How closely does The Importance of Being Earnest resemble a comedy of manners?

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M.P. Ossa | College Teacher | (Level 1) Distinguished Educator

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A "comedy of manners" is defined as: "A comedy concerned with the social actions and behavior of members of a highly sophisticated, upper-class society. Low-class characters are normally subordinate in interest or are played against the foilbles of their 'betters'. Such comedy emphasizes wit, whether true or false, and more often than not takes an arch view of the love game." [Bacon, Wallace A. The Art of Interpretation. 2nd ed.]

It fits in every way according to this definition.

"A comedy concerned with the social actions and behavior of members of a highly sophisticated, upper-class society"

Indeed Earnest is a parody of the manners and customs of the upper classes while also an attempt to establish how meaningless each of them would be without money. Each aspect of their behavior, from the way they speak, to the way they spend the money they have (and not have), the way they address their counterparts, and their list of priorities are all mocked.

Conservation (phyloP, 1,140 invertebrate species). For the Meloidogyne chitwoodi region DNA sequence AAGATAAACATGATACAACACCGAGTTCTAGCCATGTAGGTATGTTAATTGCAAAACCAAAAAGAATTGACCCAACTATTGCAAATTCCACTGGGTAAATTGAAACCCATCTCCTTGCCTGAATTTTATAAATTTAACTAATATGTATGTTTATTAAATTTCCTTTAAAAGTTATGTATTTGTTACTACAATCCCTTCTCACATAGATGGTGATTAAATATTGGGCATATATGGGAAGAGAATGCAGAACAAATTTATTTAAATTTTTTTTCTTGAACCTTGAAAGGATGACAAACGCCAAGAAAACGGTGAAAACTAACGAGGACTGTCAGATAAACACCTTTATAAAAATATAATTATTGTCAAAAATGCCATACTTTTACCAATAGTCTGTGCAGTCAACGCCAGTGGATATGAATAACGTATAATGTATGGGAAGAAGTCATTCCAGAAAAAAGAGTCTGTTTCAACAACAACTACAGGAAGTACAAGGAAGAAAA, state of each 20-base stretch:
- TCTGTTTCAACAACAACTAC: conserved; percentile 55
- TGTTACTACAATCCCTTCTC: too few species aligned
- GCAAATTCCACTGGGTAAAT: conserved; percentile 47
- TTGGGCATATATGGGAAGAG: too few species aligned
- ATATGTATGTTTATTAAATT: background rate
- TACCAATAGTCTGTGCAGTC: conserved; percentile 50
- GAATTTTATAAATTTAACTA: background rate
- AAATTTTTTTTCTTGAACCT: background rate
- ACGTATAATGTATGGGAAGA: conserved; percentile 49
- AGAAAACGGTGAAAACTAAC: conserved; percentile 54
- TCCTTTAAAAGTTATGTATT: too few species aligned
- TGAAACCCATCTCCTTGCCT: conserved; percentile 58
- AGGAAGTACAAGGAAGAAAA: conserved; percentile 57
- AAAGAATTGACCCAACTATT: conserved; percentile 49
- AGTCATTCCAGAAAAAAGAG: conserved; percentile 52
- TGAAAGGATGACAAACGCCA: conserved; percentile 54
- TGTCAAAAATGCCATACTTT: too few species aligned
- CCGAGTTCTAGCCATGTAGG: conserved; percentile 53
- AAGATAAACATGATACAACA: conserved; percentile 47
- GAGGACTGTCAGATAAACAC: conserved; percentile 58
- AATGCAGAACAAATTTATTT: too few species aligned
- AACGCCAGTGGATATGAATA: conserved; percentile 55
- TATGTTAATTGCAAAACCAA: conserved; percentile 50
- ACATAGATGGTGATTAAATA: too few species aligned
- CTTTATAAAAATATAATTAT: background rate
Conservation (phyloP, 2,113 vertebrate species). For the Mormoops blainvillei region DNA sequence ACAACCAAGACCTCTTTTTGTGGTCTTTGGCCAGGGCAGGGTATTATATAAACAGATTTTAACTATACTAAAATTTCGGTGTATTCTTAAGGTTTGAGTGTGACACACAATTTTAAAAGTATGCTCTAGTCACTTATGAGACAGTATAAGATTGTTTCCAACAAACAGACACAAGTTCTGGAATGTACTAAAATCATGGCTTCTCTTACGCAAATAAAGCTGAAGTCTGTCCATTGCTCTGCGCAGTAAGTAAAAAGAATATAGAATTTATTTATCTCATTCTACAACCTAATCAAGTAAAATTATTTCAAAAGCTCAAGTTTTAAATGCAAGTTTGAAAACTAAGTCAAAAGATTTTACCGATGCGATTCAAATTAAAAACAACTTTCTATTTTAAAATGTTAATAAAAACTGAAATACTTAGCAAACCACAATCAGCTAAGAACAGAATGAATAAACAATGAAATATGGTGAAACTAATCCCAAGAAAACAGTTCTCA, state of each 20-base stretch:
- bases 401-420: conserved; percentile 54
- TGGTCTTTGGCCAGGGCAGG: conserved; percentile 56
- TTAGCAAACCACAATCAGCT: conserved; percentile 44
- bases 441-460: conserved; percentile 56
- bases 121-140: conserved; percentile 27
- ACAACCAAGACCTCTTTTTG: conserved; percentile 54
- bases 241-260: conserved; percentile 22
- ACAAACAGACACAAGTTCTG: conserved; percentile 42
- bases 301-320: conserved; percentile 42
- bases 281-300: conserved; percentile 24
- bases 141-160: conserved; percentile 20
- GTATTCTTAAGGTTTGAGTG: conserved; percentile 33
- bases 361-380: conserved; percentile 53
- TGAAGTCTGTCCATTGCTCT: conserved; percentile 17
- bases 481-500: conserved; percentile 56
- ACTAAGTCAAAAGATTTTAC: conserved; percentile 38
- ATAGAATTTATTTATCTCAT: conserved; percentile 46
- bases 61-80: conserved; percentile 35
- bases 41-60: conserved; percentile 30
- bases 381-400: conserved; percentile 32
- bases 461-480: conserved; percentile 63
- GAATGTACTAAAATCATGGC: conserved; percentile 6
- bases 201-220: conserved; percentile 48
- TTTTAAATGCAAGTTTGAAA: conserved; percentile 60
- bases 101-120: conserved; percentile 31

"Low-class characters are normally subordinate in interest or are played against the foilbles of their 'betters'."

You see how the manservants of each household are treated by their masters, especially Lane, who is clearly Algy's emotional sponge. Similarly, in the Gwendolyn/Cecily showdown, Cecily is almost accepting the harsh words about her lack of society and although she avenges these words with "sugar and cake" she nearly almost admits to all that Gwendolyn said to her.

"Such comedy emphasizes wit, whether true or false, and more often than not takes an arch view of the love game."

The entire time this play satirizes the reasons behind falling in love, finding a partner, and looking for love in general. The wittiest phrases, which are the trademark of Oscar Wilde come each time, one stronger than the other. It is definately a play of this genre.

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